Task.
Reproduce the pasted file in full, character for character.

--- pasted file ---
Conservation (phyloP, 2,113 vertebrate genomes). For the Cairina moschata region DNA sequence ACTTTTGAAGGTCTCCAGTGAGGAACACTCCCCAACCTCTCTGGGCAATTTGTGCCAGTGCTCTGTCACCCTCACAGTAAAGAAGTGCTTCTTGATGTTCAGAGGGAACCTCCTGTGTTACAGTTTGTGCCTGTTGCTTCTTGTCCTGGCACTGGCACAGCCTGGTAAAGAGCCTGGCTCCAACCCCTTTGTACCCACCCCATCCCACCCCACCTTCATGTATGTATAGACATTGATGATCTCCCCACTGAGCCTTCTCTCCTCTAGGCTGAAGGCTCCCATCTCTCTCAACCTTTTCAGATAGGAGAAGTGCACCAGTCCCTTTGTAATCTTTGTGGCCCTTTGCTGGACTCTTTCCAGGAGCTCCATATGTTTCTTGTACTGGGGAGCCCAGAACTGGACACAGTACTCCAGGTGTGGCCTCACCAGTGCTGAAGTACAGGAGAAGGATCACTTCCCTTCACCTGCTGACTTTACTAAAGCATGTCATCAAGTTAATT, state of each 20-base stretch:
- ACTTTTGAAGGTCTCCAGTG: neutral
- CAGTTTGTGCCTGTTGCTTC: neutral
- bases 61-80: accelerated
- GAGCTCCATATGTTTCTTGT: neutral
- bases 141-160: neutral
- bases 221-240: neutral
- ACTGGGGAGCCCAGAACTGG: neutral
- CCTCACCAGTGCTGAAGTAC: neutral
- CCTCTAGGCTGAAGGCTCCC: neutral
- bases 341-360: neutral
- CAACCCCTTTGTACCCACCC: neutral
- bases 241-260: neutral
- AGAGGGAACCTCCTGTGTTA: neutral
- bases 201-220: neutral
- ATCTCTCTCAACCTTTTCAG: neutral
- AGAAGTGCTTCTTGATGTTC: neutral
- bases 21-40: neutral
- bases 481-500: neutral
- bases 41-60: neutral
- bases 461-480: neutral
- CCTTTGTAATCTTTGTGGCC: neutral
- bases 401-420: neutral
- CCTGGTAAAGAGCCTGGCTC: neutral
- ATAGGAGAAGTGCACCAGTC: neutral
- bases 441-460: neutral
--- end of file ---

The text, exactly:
Conservation (phyloP, 2,113 vertebrate genomes). For the Cairina moschata region DNA sequence ACTTTTGAAGGTCTCCAGTGAGGAACACTCCCCAACCTCTCTGGGCAATTTGTGCCAGTGCTCTGTCACCCTCACAGTAAAGAAGTGCTTCTTGATGTTCAGAGGGAACCTCCTGTGTTACAGTTTGTGCCTGTTGCTTCTTGTCCTGGCACTGGCACAGCCTGGTAAAGAGCCTGGCTCCAACCCCTTTGTACCCACCCCATCCCACCCCACCTTCATGTATGTATAGACATTGATGATCTCCCCACTGAGCCTTCTCTCCTCTAGGCTGAAGGCTCCCATCTCTCTCAACCTTTTCAGATAGGAGAAGTGCACCAGTCCCTTTGTAATCTTTGTGGCCCTTTGCTGGACTCTTTCCAGGAGCTCCATATGTTTCTTGTACTGGGGAGCCCAGAACTGGACACAGTACTCCAGGTGTGGCCTCACCAGTGCTGAAGTACAGGAGAAGGATCACTTCCCTTCACCTGCTGACTTTACTAAAGCATGTCATCAAGTTAATT, state of each 20-base stretch:
- ACTTTTGAAGGTCTCCAGTG: neutral
- CAGTTTGTGCCTGTTGCTTC: neutral
- bases 61-80: accelerated
- GAGCTCCATATGTTTCTTGT: neutral
- bases 141-160: neutral
- bases 221-240: neutral
- ACTGGGGAGCCCAGAACTGG: neutral
- CCTCACCAGTGCTGAAGTAC: neutral
- CCTCTAGGCTGAAGGCTCCC: neutral
- bases 341-360: neutral
- CAACCCCTTTGTACCCACCC: neutral
- bases 241-260: neutral
- AGAGGGAACCTCCTGTGTTA: neutral
- bases 201-220: neutral
- ATCTCTCTCAACCTTTTCAG: neutral
- AGAAGTGCTTCTTGATGTTC: neutral
- bases 21-40: neutral
- bases 481-500: neutral
- bases 41-60: neutral
- bases 461-480: neutral
- CCTTTGTAATCTTTGTGGCC: neutral
- bases 401-420: neutral
- CCTGGTAAAGAGCCTGGCTC: neutral
- ATAGGAGAAGTGCACCAGTC: neutral
- bases 441-460: neutral